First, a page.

A SUMMER VACATION anywhere beyond the Capital Beltway is all a Washingtonian needs to run smack into all the odd perceptions of the District of Columbia that are held by people in the states. To hear it out there, Washington consists of the United States Government and Everybody Who Feeds Off of it. That's never been a fair tag, of course, but today there is new evidence that Greater Washington -- the city and its suburbs -- is becoming "home" for more and more private firms that have found both happiness and business here.

Most businesses don't move into an area for emotional reasons, of course, and the new wave of firms and associations coming to this town is no exeception. Their executives are "checking the stats" on the local area in terms of business results -- and apparently like what they see. This week, in fact, more than 25 top executives from all over the country and Canada have been taking a look around, as guests of the Greater Washington Board of Trade; if their tour is as successful as the last one conducted by the board two years ago, it will result in some new businesses and jobs here.

Ten of the board's guests on the last tour decided either to expand or relocate in the region; and over a period since January 1976, a total of 56 firms and associations have done so, for a total of 74 additional establishments in the area. Officials estimate that this represents 1,000 new jobs, $9.4 million in personal income per year, $4.4 million in retail sales, 21 new retail establishments, 300,000 square feet of office and retail space and a good $5 million in bank deposits.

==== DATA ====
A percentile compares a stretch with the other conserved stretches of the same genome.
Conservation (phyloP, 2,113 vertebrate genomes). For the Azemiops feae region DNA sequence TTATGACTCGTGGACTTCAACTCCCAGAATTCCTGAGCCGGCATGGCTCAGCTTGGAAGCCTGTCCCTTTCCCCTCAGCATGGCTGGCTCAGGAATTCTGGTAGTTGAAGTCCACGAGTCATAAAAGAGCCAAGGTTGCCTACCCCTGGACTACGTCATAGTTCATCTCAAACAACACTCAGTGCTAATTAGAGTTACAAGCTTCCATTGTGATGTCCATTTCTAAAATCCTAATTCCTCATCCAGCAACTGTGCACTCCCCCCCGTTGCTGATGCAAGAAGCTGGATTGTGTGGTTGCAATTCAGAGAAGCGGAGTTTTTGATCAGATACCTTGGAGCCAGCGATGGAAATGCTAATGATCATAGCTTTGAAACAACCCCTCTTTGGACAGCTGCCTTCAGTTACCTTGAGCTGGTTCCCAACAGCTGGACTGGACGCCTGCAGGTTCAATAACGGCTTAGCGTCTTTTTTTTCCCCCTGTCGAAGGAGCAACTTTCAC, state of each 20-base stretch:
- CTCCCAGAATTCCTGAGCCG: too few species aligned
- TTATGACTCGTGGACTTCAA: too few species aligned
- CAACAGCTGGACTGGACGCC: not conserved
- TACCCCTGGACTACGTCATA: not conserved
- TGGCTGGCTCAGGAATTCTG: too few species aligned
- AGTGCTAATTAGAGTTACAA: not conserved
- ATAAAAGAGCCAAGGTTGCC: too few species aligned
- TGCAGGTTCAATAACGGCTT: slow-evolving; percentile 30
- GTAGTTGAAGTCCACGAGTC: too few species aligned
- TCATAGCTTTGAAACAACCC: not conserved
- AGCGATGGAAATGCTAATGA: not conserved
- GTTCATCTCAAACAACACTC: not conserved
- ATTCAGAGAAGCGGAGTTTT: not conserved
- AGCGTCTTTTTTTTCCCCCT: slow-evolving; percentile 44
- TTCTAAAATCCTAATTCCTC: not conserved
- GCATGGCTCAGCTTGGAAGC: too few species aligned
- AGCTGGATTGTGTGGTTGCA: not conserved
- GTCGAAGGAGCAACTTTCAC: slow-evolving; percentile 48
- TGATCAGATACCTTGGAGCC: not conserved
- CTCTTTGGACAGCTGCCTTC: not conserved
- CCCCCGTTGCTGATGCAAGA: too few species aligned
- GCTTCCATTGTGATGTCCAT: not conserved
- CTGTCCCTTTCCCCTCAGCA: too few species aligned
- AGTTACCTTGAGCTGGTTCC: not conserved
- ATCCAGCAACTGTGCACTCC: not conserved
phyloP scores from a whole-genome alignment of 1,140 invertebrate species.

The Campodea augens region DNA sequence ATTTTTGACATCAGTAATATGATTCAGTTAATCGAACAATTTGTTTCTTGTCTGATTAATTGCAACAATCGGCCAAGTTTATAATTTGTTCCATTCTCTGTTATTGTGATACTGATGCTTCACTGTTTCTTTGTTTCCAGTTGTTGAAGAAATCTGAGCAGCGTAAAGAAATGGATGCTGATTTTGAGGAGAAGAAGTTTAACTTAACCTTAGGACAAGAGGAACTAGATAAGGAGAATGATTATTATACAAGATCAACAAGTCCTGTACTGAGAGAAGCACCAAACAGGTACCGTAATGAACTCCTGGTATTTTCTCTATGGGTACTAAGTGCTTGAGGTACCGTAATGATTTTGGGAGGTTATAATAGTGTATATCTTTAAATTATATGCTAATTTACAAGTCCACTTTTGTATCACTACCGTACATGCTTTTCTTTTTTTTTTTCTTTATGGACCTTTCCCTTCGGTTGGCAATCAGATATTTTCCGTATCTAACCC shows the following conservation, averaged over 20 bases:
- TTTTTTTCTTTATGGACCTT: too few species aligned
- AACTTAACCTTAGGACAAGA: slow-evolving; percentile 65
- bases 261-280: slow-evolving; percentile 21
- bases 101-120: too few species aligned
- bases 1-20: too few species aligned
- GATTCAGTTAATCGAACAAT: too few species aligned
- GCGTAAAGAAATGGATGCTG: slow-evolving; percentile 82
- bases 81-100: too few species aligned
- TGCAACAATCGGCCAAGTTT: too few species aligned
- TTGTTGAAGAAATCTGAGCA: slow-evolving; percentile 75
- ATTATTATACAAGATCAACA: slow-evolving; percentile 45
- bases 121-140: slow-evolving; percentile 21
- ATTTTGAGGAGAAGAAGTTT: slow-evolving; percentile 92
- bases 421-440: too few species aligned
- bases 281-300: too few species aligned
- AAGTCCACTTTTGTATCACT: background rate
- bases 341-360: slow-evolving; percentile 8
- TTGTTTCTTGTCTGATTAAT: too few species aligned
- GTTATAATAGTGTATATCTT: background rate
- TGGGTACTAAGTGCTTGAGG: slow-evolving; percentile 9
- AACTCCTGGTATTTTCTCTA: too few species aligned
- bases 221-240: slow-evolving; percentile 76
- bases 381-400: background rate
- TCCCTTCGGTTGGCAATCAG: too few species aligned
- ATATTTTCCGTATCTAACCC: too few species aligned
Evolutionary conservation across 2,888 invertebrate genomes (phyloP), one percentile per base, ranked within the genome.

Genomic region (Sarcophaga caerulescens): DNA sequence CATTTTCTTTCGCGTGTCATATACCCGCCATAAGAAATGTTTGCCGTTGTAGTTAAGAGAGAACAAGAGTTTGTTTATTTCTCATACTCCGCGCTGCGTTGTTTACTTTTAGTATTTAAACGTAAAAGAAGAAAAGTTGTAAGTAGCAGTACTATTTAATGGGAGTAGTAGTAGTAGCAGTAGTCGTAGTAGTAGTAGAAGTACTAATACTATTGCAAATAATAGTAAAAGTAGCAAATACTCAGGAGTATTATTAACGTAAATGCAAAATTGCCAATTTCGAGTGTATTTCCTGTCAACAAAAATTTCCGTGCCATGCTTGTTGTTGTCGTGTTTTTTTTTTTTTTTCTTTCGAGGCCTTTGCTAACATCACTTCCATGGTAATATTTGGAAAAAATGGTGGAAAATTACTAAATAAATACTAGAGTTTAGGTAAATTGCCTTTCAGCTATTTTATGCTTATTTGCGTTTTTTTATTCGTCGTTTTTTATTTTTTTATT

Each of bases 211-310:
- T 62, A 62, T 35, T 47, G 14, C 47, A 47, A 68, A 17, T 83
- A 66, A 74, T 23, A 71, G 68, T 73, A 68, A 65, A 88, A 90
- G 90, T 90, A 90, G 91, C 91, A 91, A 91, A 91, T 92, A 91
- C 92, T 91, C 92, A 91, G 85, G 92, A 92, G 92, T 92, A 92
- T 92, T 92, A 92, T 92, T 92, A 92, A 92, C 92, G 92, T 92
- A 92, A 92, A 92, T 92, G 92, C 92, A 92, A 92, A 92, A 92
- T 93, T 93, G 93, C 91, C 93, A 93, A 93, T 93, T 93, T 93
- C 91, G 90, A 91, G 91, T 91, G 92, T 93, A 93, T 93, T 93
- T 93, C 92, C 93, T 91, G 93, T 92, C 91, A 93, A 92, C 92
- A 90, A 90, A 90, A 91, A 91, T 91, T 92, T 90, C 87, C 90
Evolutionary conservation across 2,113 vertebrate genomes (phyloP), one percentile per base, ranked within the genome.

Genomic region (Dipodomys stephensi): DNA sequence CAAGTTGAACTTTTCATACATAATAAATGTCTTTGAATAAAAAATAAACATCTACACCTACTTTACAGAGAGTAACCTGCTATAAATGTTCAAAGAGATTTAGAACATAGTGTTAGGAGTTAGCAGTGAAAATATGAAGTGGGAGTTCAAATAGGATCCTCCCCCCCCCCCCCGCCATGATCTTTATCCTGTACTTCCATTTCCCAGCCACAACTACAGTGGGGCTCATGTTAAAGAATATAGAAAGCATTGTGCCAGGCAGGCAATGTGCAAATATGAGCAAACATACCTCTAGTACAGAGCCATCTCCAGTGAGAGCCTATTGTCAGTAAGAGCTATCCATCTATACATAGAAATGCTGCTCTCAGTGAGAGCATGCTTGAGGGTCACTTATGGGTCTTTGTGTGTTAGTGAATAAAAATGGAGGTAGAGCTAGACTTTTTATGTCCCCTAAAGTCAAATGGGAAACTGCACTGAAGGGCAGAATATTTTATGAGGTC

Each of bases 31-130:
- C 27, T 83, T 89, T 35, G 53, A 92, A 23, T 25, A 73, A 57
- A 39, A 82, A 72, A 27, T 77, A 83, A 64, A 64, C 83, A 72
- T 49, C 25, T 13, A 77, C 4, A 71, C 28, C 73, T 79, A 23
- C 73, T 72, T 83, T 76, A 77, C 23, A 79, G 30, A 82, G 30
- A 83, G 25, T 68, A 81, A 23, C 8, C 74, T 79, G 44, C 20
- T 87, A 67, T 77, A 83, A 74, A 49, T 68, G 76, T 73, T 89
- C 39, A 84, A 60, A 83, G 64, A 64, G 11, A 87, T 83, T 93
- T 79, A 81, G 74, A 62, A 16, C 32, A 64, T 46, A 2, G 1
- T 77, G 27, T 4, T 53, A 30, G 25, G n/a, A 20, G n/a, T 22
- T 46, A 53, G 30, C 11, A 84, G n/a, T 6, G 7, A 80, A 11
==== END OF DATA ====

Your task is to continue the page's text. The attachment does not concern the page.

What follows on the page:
That is no mere hay. It is an indication that Greater Washington is a marketplace that offers economic growth and stability. It also is a challenge for the people who live here already and their local leaders, if they expect to make the most of it -- because new businesses don't automatically relieve unemployment rolls. The demand for white-collar workers, people with clerical skills -- typing, acounting, secretarial training and other office experience -- may well be answered with workers from other areas unless there are more intense local efforts to emphasize this kind of training.

It can't all be done in summer programs, either; the city government has to get its jobs program organized and functioning usefully on a year-round basis. Its offerings should be meshed, too, with the programs and campaigns conducted in the private sector. Only then will the constructive economic effects, of these welcome business moves be enjoyed to the fullest.